Ukraine approves investment in South Ukraine plant

02 February 2016

Ukraine's Cabinet of Ministers has approved a revised project to upgrade the South Ukraine nuclear power plant's water supply system, increasing its annual electricity output by up to 2.5 terawatt hours. Energoatom said yesterday that the project aims to "remove restrictions" on the plant caused by the insufficient cooling capacity of the Tashlykskaya reservoir.

Energoatom, the state-run operator of all 15 of Ukraine's nuclear power reactors, said the approval was given via a government decree dated 13 January.

After completion of the project, the additional annual electricity output of the plant will be between 0.5 TWh and 2.5 TWh, Energoatom said.

According to the Cabinet decree, the estimated cost of construction and equipment provided for the project is about Hryvnia 986 million ($38 million). Energoatom said this figure is up from the estimate contained in the draft project plan the cabinet approved in December of Hryvnia 205 million ($8 million). This original estimate is "insufficient to perform the necessary work and purchase the required equipment," Energoatom said. The cost of the work is expected to be covered by an increase in electricity tariffs, it added.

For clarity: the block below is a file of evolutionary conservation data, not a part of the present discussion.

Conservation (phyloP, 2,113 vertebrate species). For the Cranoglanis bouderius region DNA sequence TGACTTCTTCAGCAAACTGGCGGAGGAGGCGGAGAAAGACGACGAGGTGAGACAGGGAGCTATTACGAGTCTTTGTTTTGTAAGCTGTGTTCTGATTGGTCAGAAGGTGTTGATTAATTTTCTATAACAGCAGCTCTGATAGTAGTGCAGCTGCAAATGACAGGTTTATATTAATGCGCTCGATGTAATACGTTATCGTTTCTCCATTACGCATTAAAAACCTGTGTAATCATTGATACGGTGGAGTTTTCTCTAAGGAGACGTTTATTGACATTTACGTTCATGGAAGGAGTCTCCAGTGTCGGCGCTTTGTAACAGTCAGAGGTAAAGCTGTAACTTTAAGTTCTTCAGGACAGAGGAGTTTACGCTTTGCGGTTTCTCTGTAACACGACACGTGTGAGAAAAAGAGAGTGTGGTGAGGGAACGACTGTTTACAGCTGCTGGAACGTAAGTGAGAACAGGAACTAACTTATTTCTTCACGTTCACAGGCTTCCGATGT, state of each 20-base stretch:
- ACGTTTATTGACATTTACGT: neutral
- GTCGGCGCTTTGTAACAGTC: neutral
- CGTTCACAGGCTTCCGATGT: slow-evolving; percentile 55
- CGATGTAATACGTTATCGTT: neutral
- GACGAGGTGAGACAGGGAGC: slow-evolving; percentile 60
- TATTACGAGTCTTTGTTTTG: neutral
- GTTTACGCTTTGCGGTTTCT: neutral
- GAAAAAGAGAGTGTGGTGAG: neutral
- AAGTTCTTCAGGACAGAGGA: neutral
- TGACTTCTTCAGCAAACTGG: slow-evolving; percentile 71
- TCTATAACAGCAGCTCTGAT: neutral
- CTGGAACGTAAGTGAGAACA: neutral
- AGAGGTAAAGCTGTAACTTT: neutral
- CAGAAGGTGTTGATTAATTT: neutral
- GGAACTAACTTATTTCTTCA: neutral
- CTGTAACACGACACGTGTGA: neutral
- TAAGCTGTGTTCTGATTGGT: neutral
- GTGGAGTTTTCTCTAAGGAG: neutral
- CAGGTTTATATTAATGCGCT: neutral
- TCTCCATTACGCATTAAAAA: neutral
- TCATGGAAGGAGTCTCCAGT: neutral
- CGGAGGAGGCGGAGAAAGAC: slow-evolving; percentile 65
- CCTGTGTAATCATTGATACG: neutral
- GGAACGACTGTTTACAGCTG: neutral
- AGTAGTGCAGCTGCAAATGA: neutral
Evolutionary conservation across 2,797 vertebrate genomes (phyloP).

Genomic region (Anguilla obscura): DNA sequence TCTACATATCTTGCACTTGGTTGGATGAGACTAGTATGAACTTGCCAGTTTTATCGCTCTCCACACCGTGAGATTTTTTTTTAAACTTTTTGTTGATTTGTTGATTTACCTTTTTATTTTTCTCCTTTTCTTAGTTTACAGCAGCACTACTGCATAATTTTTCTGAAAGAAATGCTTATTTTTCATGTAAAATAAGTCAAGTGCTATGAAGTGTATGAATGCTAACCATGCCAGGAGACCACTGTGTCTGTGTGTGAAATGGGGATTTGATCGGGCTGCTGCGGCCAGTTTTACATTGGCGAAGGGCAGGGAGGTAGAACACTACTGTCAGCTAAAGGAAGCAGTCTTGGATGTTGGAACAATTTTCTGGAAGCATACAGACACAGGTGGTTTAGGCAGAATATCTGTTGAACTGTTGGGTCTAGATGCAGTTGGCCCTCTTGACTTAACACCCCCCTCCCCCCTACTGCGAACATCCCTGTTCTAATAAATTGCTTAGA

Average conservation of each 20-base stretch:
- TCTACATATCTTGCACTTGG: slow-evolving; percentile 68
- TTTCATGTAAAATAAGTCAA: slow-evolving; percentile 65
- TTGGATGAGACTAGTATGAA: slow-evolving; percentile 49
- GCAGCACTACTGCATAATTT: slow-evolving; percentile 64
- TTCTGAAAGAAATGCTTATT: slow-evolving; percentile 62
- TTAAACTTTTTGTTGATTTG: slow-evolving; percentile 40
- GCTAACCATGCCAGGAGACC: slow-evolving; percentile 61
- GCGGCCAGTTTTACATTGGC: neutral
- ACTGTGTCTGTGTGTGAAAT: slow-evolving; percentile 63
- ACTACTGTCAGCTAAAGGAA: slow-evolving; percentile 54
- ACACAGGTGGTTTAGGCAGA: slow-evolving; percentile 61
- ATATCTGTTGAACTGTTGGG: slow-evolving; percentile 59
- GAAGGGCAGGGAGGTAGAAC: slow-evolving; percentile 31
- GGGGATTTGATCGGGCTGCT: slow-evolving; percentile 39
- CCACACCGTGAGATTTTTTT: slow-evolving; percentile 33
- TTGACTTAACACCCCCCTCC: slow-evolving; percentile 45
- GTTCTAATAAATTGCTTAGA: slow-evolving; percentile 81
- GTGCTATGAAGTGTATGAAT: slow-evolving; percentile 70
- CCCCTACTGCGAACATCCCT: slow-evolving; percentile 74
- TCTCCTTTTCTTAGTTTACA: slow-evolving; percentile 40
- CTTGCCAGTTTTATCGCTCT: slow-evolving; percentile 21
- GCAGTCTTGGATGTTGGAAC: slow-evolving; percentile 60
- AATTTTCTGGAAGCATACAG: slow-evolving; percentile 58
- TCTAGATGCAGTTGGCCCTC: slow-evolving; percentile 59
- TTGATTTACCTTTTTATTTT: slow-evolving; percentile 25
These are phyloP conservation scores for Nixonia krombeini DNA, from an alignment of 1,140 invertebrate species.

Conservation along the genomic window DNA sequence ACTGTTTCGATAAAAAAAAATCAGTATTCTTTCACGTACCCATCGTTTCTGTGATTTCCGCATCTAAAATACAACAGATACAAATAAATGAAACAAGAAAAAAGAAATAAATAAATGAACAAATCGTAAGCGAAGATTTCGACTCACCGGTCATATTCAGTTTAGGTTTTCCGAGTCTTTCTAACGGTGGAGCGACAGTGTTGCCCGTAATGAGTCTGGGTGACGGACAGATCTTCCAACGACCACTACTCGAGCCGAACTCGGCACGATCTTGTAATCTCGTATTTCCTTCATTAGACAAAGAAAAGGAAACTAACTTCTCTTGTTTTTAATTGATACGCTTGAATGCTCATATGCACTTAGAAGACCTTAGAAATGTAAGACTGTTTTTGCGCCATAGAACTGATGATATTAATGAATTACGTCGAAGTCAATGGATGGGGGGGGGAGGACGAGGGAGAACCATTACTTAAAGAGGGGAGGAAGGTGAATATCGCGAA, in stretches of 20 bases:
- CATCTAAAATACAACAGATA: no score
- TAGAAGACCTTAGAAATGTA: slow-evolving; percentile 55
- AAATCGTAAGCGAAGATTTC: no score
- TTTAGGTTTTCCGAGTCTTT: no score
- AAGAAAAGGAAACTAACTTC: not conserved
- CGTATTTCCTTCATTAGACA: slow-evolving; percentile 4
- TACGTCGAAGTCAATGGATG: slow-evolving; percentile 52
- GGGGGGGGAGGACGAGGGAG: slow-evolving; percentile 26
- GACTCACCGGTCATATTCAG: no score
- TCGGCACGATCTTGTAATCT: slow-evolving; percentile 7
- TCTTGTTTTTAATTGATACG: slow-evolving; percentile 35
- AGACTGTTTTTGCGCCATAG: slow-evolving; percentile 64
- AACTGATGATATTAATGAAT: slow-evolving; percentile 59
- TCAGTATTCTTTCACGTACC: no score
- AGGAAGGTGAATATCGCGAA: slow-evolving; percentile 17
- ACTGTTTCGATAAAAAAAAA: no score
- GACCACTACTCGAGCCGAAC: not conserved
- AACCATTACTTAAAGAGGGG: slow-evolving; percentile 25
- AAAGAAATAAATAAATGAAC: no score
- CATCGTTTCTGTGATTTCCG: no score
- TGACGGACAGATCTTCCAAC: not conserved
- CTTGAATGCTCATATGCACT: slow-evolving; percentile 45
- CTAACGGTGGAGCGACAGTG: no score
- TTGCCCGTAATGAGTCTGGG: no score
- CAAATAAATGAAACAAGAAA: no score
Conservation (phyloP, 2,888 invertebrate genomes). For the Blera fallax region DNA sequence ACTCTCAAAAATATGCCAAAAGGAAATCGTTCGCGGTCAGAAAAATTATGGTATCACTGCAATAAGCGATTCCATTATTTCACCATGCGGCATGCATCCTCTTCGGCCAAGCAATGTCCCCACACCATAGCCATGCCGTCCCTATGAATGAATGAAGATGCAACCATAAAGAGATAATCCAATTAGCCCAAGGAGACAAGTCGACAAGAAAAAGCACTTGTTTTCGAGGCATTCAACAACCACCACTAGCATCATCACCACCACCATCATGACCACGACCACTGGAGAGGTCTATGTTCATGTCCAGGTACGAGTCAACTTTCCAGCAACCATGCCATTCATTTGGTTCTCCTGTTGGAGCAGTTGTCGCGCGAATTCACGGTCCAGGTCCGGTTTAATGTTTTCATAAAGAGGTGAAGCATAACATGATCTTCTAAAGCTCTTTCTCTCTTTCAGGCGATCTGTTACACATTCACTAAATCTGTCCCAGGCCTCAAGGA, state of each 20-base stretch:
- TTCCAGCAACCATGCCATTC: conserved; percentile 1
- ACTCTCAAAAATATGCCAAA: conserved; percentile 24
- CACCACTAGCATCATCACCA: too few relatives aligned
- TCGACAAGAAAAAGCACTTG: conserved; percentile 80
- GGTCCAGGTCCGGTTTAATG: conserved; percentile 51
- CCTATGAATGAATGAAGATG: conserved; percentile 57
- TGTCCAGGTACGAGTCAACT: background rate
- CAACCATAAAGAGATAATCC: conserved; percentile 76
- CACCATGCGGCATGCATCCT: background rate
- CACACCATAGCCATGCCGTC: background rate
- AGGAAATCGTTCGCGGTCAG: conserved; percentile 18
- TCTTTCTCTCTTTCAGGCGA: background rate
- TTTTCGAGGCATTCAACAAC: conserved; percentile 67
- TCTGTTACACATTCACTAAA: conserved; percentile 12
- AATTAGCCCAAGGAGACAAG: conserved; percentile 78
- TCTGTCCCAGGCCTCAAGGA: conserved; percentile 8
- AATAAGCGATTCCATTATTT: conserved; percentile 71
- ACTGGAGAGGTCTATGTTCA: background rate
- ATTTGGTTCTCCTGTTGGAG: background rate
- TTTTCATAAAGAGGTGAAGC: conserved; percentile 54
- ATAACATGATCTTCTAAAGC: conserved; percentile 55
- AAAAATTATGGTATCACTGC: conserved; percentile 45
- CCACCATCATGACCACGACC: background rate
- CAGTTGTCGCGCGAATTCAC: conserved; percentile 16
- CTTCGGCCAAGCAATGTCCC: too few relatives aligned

A tender is to be held this year for the supply of equipment for the project, which is to be completed within 36 months.

The South Ukraine plant is located on the banks of Pivdennyi Buh river in the town of Yuzhnoukrayinsk, in the Mykolayiv region. It consists of three VVER-1000 reactors with a total installed capacity of 3000 MWe. Also near the river are two twin-unit hydro power plants.

In 2014, the plant generated 18.6 TWh of electricity, which was 5.8 TWh (31%) more than in 2013.

In December, the board of the State Nuclear Regulatory Inspectorate of Ukraine approved the continued operation of unit 2 of the South Ukraine plant until the end of 2025. The unit was shut down on 10 May, two days before the expiry of its design lifetime, for major upgrading over 300 days costing $114 million to enable a 10-year life extension.

Researched and written
by World Nuclear News